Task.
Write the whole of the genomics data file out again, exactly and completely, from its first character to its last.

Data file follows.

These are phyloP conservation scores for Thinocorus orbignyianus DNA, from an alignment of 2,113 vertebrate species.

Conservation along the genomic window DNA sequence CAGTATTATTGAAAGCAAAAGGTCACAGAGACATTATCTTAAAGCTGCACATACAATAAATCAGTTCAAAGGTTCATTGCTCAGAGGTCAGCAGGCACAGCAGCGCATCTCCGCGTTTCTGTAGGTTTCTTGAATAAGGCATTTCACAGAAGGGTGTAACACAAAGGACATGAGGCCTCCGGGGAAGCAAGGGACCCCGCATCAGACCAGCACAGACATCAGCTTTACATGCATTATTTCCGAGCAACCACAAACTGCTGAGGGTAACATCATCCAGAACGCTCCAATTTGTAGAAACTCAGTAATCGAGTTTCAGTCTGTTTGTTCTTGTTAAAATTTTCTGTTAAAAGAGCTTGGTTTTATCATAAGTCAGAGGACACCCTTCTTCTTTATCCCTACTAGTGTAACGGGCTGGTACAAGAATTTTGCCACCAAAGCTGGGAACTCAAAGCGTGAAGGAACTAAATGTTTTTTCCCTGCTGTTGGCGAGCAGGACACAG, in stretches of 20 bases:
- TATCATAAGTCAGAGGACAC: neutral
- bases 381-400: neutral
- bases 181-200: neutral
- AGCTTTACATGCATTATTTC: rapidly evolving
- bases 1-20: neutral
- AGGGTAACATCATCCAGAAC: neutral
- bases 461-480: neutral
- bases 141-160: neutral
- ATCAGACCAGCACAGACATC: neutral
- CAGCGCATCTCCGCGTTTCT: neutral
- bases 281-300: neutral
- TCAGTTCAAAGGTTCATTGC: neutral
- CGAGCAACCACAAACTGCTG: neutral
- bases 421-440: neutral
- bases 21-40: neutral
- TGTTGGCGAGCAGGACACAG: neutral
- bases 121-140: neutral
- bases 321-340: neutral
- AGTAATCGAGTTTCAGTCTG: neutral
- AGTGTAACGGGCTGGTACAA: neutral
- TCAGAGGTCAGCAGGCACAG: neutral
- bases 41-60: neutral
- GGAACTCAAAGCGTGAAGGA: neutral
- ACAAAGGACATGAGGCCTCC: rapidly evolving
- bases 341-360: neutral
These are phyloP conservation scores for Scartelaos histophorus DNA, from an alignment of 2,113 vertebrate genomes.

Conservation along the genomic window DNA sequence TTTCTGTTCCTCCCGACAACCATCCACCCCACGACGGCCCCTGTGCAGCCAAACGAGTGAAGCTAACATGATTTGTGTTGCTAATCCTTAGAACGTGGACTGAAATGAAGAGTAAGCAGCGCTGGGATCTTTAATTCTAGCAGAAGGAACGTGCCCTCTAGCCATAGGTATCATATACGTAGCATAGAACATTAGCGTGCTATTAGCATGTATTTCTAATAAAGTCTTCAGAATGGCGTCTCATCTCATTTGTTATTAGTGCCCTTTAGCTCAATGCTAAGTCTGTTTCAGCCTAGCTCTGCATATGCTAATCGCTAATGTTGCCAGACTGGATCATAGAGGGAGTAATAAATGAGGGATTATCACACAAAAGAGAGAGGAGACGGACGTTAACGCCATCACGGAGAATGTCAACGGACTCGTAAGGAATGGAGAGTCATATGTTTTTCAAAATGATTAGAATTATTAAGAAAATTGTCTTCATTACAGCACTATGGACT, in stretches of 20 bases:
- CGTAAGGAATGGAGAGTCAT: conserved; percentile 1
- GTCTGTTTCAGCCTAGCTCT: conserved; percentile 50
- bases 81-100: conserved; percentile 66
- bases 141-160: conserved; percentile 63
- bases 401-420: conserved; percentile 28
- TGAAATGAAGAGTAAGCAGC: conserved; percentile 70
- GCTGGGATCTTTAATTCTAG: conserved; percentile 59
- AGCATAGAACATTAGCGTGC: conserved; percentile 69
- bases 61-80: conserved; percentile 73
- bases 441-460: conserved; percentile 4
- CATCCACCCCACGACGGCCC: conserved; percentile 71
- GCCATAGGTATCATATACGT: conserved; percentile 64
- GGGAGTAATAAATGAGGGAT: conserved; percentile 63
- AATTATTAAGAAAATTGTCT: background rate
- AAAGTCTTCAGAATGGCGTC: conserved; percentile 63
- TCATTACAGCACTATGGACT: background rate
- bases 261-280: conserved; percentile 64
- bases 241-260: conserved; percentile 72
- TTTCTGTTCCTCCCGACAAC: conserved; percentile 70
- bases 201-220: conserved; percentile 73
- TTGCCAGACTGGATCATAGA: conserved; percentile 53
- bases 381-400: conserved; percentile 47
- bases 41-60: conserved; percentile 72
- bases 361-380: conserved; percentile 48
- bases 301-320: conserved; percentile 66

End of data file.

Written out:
These are phyloP conservation scores for Thinocorus orbignyianus DNA, from an alignment of 2,113 vertebrate species.

Conservation along the genomic window DNA sequence CAGTATTATTGAAAGCAAAAGGTCACAGAGACATTATCTTAAAGCTGCACATACAATAAATCAGTTCAAAGGTTCATTGCTCAGAGGTCAGCAGGCACAGCAGCGCATCTCCGCGTTTCTGTAGGTTTCTTGAATAAGGCATTTCACAGAAGGGTGTAACACAAAGGACATGAGGCCTCCGGGGAAGCAAGGGACCCCGCATCAGACCAGCACAGACATCAGCTTTACATGCATTATTTCCGAGCAACCACAAACTGCTGAGGGTAACATCATCCAGAACGCTCCAATTTGTAGAAACTCAGTAATCGAGTTTCAGTCTGTTTGTTCTTGTTAAAATTTTCTGTTAAAAGAGCTTGGTTTTATCATAAGTCAGAGGACACCCTTCTTCTTTATCCCTACTAGTGTAACGGGCTGGTACAAGAATTTTGCCACCAAAGCTGGGAACTCAAAGCGTGAAGGAACTAAATGTTTTTTCCCTGCTGTTGGCGAGCAGGACACAG, in stretches of 20 bases:
- TATCATAAGTCAGAGGACAC: neutral
- bases 381-400: neutral
- bases 181-200: neutral
- AGCTTTACATGCATTATTTC: rapidly evolving
- bases 1-20: neutral
- AGGGTAACATCATCCAGAAC: neutral
- bases 461-480: neutral
- bases 141-160: neutral
- ATCAGACCAGCACAGACATC: neutral
- CAGCGCATCTCCGCGTTTCT: neutral
- bases 281-300: neutral
- TCAGTTCAAAGGTTCATTGC: neutral
- CGAGCAACCACAAACTGCTG: neutral
- bases 421-440: neutral
- bases 21-40: neutral
- TGTTGGCGAGCAGGACACAG: neutral
- bases 121-140: neutral
- bases 321-340: neutral
- AGTAATCGAGTTTCAGTCTG: neutral
- AGTGTAACGGGCTGGTACAA: neutral
- TCAGAGGTCAGCAGGCACAG: neutral
- bases 41-60: neutral
- GGAACTCAAAGCGTGAAGGA: neutral
- ACAAAGGACATGAGGCCTCC: rapidly evolving
- bases 341-360: neutral
These are phyloP conservation scores for Scartelaos histophorus DNA, from an alignment of 2,113 vertebrate genomes.

Conservation along the genomic window DNA sequence TTTCTGTTCCTCCCGACAACCATCCACCCCACGACGGCCCCTGTGCAGCCAAACGAGTGAAGCTAACATGATTTGTGTTGCTAATCCTTAGAACGTGGACTGAAATGAAGAGTAAGCAGCGCTGGGATCTTTAATTCTAGCAGAAGGAACGTGCCCTCTAGCCATAGGTATCATATACGTAGCATAGAACATTAGCGTGCTATTAGCATGTATTTCTAATAAAGTCTTCAGAATGGCGTCTCATCTCATTTGTTATTAGTGCCCTTTAGCTCAATGCTAAGTCTGTTTCAGCCTAGCTCTGCATATGCTAATCGCTAATGTTGCCAGACTGGATCATAGAGGGAGTAATAAATGAGGGATTATCACACAAAAGAGAGAGGAGACGGACGTTAACGCCATCACGGAGAATGTCAACGGACTCGTAAGGAATGGAGAGTCATATGTTTTTCAAAATGATTAGAATTATTAAGAAAATTGTCTTCATTACAGCACTATGGACT, in stretches of 20 bases:
- CGTAAGGAATGGAGAGTCAT: conserved; percentile 1
- GTCTGTTTCAGCCTAGCTCT: conserved; percentile 50
- bases 81-100: conserved; percentile 66
- bases 141-160: conserved; percentile 63
- bases 401-420: conserved; percentile 28
- TGAAATGAAGAGTAAGCAGC: conserved; percentile 70
- GCTGGGATCTTTAATTCTAG: conserved; percentile 59
- AGCATAGAACATTAGCGTGC: conserved; percentile 69
- bases 61-80: conserved; percentile 73
- bases 441-460: conserved; percentile 4
- CATCCACCCCACGACGGCCC: conserved; percentile 71
- GCCATAGGTATCATATACGT: conserved; percentile 64
- GGGAGTAATAAATGAGGGAT: conserved; percentile 63
- AATTATTAAGAAAATTGTCT: background rate
- AAAGTCTTCAGAATGGCGTC: conserved; percentile 63
- TCATTACAGCACTATGGACT: background rate
- bases 261-280: conserved; percentile 64
- bases 241-260: conserved; percentile 72
- TTTCTGTTCCTCCCGACAAC: conserved; percentile 70
- bases 201-220: conserved; percentile 73
- TTGCCAGACTGGATCATAGA: conserved; percentile 53
- bases 381-400: conserved; percentile 47
- bases 41-60: conserved; percentile 72
- bases 361-380: conserved; percentile 48
- bases 301-320: conserved; percentile 66